FIGURES 5 to 9 are cross-sectional elevational views schematically illustrating successive stages in a process for fabricating a diode of the type shown in FIGURE 4. FIGURE 10 is a block diagram of the latter process.
Referring first to FIGURE 1, the new process serves to form an improved bonding and mesa structure 10 on a semiconductor 11, secured to a suitable support 12 as indicated at 13. Initially, minute amounts of suitably chosen impurities are diffused into an exposed planar surface of the semiconductor to form a diffused region 14, divided from the remainder of the semiconductor by a junction region 15. In order to facilitate formation of a nailhead bond 16, connecting a Wire 17 to the diffused region 14, a film 18 of silver or chromium or the like, or of laminations of such metals, is formed on the exposed surface of that region and connector wire 17, preferably of gold, is then bonded to the top surface of that film. These ditfusing, film-forming, and wire-attaching operations are known by themselves. According to the invention they are performed prior to the formation of a mesa, and the nailhead or thermocompression bonding element 16, integral with connector Wire -17, is then utilized in the formation of the mesa.
Although an attempt is usually made to locate and dimension such nailhead with considerable accuracy, it is unavoidable that some irregularity occurs. For instance, FIGURE 3 shows nailhead 16 in a position slightly eccentric to diode body 11, and also shows the outline of the nailhead in only approximately circular form, this outline being shown as generally round but slightly irregular in one arcuate portion thereof.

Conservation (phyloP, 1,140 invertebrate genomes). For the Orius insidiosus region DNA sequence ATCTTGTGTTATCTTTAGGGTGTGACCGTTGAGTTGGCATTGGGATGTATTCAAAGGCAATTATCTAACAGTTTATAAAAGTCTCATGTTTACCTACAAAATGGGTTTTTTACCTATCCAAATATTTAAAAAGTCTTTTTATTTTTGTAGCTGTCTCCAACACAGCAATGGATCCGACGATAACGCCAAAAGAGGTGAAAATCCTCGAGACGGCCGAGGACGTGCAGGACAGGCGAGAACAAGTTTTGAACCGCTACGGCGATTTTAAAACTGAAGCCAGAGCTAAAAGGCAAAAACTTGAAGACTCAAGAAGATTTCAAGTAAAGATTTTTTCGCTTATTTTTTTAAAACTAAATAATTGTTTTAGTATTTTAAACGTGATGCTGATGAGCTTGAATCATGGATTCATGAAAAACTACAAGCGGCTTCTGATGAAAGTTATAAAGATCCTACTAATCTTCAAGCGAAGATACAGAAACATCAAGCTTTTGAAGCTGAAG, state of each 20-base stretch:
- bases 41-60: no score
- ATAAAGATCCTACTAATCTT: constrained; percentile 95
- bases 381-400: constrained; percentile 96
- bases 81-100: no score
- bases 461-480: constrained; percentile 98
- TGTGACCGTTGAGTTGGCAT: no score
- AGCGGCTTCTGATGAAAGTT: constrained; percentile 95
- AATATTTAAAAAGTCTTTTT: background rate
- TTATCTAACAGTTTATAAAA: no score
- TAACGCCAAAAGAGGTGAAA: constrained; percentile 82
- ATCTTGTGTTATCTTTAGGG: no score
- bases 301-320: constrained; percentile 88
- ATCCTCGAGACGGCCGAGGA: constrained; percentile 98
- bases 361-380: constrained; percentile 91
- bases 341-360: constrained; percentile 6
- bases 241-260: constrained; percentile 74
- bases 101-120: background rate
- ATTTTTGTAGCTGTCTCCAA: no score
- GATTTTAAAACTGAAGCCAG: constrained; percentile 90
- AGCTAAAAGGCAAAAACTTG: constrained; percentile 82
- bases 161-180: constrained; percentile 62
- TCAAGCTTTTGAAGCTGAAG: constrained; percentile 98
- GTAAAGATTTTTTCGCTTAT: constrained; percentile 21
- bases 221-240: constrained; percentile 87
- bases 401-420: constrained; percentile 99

The thermocompression process, applied in forming nailhead 16, can be performed for instance by flattening a small bead initially provided at the lower end of wire 17, against the exposed semiconductor surface, as is suggested by broken lines in FIGURE 1. A bond 19 is thus formed between the underside of nailhead 16 and the formerly exposed semiconductor surface.
Pursuant to this forming of nailhead 16, and as indicated in FIGURE 2, the process according to the invention comprises application of an etchant (surface schematically shown at E) to the nailhead and the surrounding and exposed semiconductor surface 20. The etchant is chosen to attack the metal film and semiconductor but not the wire metal, or at least not to attack the latter to the extent of removing significant portions thereof. The etchant thus forms a mesa 21, while leaving nailhead 16 and bond 19 thereof intact.
The process results in forming a mesa exactly complying with the preformed nailhead 16 and bond 19 and underlying the same. In FIGURE 3 the outline of this mesa is shown by a broken line within the outline of nailhead 16. The mesa fully complies with the nailhead as to location thereof and also as to exact configuration thereof, including the generally round. formation with local non-circular outlines as indicate-d in the upper lefthand portion of the nailhead. By means of this arrangement the invention provides a uniquely close approach to perfection with regard to coincidence between wire bonding and mesa junction areas 15, 19 FIGURE 2, thereby also providing, for instance, exactly predetermined electric capacity, reverse current, and related characteristics.